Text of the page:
“In this compelling hybrid memoir and true-crime account, Mitchell recounts how the cold-case murder of his friend Jane Britton, a fellow graduate student in the Harvard anthropology department, was solved after 49 years. Shibai, a Japanese word for a stage play, also means “gaslighting” or “bullshit” in the slang of Mitchell’s native Hawai’i. As an anthropologist among the Nagovisi people of Bougainville, Mitchell learned early that truth is always filtered through the stories we tell ourselves and the roles in which our culture casts us. When Becky Cooper, a journalist for The New Yorker, contacts him for a book she is writing about Jane’s case, he discovers, in retelling the story to a stranger, that his long-held assumptions about the murder don’t hold up. With him, the reader relives the Kafka-esque terror of being suspected by the police, the frustration when the investigation is stonewalled or misled by people he once loved, and the sorrow and relief of finally filling in the gaps about Jane’s last moments. The resulting saga is a profound and subtle meditation on memory, aging, and our responsibility to the dead. Like a shadow that provides contrast in a photograph, Jane’s unlived life stands as a counterpart to Mitchell’s honest and self-aware journey through the milestones of his 70-plus years, from the triumphs and disappointments of his academic career to his deep relationship with the Hawaiian landscape and people.”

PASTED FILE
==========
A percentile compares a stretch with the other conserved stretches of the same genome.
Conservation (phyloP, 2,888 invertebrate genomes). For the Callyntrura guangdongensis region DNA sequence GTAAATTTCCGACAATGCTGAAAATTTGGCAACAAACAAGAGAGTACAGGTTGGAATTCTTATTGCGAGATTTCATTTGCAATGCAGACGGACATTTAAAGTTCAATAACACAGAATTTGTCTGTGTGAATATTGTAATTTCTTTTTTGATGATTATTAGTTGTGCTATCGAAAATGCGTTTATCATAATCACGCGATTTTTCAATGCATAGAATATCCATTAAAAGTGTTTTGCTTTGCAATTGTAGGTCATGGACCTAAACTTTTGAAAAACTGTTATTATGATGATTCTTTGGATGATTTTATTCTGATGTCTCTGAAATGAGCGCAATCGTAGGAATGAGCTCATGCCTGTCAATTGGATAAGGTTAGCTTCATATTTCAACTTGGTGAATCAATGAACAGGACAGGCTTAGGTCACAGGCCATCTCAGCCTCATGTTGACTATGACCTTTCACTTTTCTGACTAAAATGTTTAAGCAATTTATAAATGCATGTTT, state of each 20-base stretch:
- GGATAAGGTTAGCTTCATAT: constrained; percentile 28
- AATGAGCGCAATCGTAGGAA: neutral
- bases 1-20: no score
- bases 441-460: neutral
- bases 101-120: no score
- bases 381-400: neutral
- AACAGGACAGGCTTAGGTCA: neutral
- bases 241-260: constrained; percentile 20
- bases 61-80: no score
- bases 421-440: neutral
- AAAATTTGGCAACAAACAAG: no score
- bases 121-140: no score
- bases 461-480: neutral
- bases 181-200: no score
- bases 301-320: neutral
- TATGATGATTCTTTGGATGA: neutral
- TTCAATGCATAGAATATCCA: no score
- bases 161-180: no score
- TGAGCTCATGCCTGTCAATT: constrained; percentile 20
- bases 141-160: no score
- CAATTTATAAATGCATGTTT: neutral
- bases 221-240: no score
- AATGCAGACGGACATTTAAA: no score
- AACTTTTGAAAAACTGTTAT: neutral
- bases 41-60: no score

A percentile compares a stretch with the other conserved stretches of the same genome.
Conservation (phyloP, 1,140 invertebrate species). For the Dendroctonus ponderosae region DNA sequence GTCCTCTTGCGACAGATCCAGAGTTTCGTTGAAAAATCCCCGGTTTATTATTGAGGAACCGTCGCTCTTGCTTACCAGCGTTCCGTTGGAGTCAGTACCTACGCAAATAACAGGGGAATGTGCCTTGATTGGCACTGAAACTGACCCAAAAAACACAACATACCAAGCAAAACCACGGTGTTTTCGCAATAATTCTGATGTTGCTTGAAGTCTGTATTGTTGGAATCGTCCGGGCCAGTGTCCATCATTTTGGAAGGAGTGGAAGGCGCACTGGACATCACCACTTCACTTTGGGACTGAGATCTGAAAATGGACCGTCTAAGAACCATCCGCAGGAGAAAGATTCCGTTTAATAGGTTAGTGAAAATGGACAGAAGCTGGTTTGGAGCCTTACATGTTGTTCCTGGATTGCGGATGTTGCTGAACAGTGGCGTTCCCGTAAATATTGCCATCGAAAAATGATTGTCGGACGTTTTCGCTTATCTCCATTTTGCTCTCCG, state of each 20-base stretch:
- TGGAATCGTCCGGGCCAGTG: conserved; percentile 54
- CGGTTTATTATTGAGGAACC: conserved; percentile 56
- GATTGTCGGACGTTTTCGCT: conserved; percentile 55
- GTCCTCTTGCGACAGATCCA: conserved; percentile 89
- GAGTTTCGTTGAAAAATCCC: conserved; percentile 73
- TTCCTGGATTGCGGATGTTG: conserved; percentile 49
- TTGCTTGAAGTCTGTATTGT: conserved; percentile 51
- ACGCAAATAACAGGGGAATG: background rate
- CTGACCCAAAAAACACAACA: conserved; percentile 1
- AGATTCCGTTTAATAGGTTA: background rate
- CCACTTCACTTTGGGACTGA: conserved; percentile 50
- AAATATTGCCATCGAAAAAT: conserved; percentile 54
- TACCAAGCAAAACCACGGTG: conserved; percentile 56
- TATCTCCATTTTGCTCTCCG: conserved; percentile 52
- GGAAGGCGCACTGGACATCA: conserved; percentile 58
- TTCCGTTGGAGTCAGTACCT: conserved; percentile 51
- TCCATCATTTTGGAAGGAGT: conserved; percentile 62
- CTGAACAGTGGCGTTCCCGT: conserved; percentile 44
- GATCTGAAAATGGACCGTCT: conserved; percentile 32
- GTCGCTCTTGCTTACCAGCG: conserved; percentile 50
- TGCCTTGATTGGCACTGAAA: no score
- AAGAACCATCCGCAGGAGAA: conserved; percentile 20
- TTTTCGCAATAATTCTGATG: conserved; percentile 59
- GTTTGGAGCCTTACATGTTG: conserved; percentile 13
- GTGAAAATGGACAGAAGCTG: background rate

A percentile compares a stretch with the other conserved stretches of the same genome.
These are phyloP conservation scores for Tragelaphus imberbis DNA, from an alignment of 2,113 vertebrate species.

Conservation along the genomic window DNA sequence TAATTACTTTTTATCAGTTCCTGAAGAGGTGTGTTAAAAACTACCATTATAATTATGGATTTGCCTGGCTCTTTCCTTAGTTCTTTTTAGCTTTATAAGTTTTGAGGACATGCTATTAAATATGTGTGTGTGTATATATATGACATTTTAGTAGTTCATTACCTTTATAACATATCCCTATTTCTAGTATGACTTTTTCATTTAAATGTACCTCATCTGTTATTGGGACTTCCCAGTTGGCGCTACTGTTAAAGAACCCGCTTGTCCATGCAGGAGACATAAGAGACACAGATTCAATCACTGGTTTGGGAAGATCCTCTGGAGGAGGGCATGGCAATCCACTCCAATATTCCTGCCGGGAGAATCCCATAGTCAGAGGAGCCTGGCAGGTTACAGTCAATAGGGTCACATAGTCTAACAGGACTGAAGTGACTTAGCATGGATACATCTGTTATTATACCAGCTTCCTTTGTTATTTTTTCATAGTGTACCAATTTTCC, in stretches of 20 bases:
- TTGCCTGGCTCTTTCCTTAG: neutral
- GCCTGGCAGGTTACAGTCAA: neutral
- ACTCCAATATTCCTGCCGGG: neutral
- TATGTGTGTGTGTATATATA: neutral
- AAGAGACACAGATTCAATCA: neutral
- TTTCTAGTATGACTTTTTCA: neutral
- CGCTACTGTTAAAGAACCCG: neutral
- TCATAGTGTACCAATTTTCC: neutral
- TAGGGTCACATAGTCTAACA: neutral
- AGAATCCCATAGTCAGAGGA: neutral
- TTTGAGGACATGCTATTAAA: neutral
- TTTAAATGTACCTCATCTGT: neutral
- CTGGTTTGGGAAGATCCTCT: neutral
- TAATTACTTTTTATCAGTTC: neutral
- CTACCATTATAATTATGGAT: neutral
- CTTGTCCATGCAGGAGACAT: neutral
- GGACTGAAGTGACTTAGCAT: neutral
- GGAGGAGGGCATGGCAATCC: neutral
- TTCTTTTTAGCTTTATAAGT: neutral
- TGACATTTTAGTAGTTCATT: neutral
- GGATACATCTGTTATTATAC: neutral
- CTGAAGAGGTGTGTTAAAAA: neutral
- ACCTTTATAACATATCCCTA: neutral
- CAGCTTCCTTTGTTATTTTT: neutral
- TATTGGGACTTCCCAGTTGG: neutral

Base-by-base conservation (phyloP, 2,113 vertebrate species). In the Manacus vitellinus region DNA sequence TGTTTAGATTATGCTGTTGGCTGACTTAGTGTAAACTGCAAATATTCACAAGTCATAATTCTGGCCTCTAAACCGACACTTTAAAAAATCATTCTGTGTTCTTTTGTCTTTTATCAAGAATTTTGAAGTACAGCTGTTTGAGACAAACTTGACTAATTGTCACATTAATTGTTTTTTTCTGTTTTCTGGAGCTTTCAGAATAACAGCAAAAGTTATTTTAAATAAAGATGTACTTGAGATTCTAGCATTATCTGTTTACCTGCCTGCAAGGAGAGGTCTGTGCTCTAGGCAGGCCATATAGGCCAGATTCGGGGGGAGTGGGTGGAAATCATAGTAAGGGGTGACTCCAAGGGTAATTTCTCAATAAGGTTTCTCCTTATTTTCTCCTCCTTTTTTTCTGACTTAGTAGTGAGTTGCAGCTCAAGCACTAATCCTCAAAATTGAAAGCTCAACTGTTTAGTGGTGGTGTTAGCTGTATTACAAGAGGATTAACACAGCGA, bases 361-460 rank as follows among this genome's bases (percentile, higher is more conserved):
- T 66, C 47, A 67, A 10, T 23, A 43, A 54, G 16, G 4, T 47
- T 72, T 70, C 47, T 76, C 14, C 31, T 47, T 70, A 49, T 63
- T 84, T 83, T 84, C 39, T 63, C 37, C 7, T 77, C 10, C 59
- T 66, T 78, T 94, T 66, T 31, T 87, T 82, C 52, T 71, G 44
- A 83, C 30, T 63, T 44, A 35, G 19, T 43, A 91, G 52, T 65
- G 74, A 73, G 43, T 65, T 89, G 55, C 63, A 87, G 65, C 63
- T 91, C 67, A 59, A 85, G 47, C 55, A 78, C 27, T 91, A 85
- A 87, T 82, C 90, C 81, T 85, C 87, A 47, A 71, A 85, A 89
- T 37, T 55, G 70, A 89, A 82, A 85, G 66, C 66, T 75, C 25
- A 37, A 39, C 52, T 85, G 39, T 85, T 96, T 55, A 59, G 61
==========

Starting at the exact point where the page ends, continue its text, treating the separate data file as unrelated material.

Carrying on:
—Jendi Reiter, author of Two Natures and other books.